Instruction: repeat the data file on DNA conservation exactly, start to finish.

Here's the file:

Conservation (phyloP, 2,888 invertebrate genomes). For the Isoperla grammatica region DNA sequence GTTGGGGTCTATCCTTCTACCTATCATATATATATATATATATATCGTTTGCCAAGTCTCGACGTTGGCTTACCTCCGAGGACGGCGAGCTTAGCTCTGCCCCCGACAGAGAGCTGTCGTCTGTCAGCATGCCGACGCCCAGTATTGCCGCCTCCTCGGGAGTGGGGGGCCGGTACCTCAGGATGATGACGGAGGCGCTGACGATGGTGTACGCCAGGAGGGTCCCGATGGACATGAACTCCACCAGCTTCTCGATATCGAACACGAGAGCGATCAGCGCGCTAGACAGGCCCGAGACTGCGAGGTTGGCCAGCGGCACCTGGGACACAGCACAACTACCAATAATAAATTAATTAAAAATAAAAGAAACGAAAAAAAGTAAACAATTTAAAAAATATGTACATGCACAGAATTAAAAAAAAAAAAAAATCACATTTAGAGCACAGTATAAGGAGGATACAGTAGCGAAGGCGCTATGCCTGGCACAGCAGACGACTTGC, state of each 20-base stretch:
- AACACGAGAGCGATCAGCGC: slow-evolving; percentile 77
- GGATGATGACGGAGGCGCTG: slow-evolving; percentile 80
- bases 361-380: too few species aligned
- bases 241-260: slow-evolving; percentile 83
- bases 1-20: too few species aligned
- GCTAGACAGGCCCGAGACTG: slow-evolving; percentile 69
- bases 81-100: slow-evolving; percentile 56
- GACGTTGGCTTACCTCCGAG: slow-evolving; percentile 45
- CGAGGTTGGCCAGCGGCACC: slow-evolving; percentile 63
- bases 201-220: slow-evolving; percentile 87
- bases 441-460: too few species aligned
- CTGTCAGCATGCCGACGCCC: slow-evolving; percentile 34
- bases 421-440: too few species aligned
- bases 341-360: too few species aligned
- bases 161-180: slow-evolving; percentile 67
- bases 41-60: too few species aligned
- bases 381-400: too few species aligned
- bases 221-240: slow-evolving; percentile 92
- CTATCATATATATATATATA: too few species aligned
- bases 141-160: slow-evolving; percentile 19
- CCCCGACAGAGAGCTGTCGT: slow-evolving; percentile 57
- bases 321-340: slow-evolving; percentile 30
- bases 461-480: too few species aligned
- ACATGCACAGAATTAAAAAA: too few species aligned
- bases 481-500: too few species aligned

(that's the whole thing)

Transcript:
Conservation (phyloP, 2,888 invertebrate genomes). For the Isoperla grammatica region DNA sequence GTTGGGGTCTATCCTTCTACCTATCATATATATATATATATATATCGTTTGCCAAGTCTCGACGTTGGCTTACCTCCGAGGACGGCGAGCTTAGCTCTGCCCCCGACAGAGAGCTGTCGTCTGTCAGCATGCCGACGCCCAGTATTGCCGCCTCCTCGGGAGTGGGGGGCCGGTACCTCAGGATGATGACGGAGGCGCTGACGATGGTGTACGCCAGGAGGGTCCCGATGGACATGAACTCCACCAGCTTCTCGATATCGAACACGAGAGCGATCAGCGCGCTAGACAGGCCCGAGACTGCGAGGTTGGCCAGCGGCACCTGGGACACAGCACAACTACCAATAATAAATTAATTAAAAATAAAAGAAACGAAAAAAAGTAAACAATTTAAAAAATATGTACATGCACAGAATTAAAAAAAAAAAAAAATCACATTTAGAGCACAGTATAAGGAGGATACAGTAGCGAAGGCGCTATGCCTGGCACAGCAGACGACTTGC, state of each 20-base stretch:
- AACACGAGAGCGATCAGCGC: slow-evolving; percentile 77
- GGATGATGACGGAGGCGCTG: slow-evolving; percentile 80
- bases 361-380: too few species aligned
- bases 241-260: slow-evolving; percentile 83
- bases 1-20: too few species aligned
- GCTAGACAGGCCCGAGACTG: slow-evolving; percentile 69
- bases 81-100: slow-evolving; percentile 56
- GACGTTGGCTTACCTCCGAG: slow-evolving; percentile 45
- CGAGGTTGGCCAGCGGCACC: slow-evolving; percentile 63
- bases 201-220: slow-evolving; percentile 87
- bases 441-460: too few species aligned
- CTGTCAGCATGCCGACGCCC: slow-evolving; percentile 34
- bases 421-440: too few species aligned
- bases 341-360: too few species aligned
- bases 161-180: slow-evolving; percentile 67
- bases 41-60: too few species aligned
- bases 381-400: too few species aligned
- bases 221-240: slow-evolving; percentile 92
- CTATCATATATATATATATA: too few species aligned
- bases 141-160: slow-evolving; percentile 19
- CCCCGACAGAGAGCTGTCGT: slow-evolving; percentile 57
- bases 321-340: slow-evolving; percentile 30
- bases 461-480: too few species aligned
- ACATGCACAGAATTAAAAAA: too few species aligned
- bases 481-500: too few species aligned